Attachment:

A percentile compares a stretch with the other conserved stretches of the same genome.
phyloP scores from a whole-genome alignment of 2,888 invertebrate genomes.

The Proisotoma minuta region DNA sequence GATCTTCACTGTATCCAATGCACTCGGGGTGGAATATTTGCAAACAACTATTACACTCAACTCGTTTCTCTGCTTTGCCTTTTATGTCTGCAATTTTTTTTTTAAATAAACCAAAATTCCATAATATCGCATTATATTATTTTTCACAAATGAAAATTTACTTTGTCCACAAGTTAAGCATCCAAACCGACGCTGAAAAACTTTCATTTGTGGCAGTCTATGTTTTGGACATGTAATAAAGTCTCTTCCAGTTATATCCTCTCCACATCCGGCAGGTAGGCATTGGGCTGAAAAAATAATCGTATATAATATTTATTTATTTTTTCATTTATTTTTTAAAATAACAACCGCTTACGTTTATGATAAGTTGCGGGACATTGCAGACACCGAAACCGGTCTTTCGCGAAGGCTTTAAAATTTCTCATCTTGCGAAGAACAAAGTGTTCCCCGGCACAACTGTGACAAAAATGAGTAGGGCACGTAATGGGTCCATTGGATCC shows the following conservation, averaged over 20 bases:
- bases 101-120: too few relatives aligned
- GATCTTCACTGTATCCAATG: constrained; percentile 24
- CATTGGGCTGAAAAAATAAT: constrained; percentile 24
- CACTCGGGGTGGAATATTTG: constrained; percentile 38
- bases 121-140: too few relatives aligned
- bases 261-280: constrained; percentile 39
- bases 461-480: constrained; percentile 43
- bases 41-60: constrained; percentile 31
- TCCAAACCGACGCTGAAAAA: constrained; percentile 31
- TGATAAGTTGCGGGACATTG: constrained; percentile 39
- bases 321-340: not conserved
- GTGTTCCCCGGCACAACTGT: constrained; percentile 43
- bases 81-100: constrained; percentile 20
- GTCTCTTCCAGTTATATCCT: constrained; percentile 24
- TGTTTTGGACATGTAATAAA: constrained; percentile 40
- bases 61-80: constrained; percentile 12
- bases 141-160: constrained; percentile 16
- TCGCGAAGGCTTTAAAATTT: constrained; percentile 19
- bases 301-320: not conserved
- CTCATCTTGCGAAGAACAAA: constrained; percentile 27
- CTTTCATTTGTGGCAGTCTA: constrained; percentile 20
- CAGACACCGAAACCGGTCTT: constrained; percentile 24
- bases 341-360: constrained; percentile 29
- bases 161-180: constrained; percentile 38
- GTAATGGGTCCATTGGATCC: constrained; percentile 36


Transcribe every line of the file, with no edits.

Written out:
A percentile compares a stretch with the other conserved stretches of the same genome.
phyloP scores from a whole-genome alignment of 2,888 invertebrate genomes.

The Proisotoma minuta region DNA sequence GATCTTCACTGTATCCAATGCACTCGGGGTGGAATATTTGCAAACAACTATTACACTCAACTCGTTTCTCTGCTTTGCCTTTTATGTCTGCAATTTTTTTTTTAAATAAACCAAAATTCCATAATATCGCATTATATTATTTTTCACAAATGAAAATTTACTTTGTCCACAAGTTAAGCATCCAAACCGACGCTGAAAAACTTTCATTTGTGGCAGTCTATGTTTTGGACATGTAATAAAGTCTCTTCCAGTTATATCCTCTCCACATCCGGCAGGTAGGCATTGGGCTGAAAAAATAATCGTATATAATATTTATTTATTTTTTCATTTATTTTTTAAAATAACAACCGCTTACGTTTATGATAAGTTGCGGGACATTGCAGACACCGAAACCGGTCTTTCGCGAAGGCTTTAAAATTTCTCATCTTGCGAAGAACAAAGTGTTCCCCGGCACAACTGTGACAAAAATGAGTAGGGCACGTAATGGGTCCATTGGATCC shows the following conservation, averaged over 20 bases:
- bases 101-120: too few relatives aligned
- GATCTTCACTGTATCCAATG: constrained; percentile 24
- CATTGGGCTGAAAAAATAAT: constrained; percentile 24
- CACTCGGGGTGGAATATTTG: constrained; percentile 38
- bases 121-140: too few relatives aligned
- bases 261-280: constrained; percentile 39
- bases 461-480: constrained; percentile 43
- bases 41-60: constrained; percentile 31
- TCCAAACCGACGCTGAAAAA: constrained; percentile 31
- TGATAAGTTGCGGGACATTG: constrained; percentile 39
- bases 321-340: not conserved
- GTGTTCCCCGGCACAACTGT: constrained; percentile 43
- bases 81-100: constrained; percentile 20
- GTCTCTTCCAGTTATATCCT: constrained; percentile 24
- TGTTTTGGACATGTAATAAA: constrained; percentile 40
- bases 61-80: constrained; percentile 12
- bases 141-160: constrained; percentile 16
- TCGCGAAGGCTTTAAAATTT: constrained; percentile 19
- bases 301-320: not conserved
- CTCATCTTGCGAAGAACAAA: constrained; percentile 27
- CTTTCATTTGTGGCAGTCTA: constrained; percentile 20
- CAGACACCGAAACCGGTCTT: constrained; percentile 24
- bases 341-360: constrained; percentile 29
- bases 161-180: constrained; percentile 38
- GTAATGGGTCCATTGGATCC: constrained; percentile 36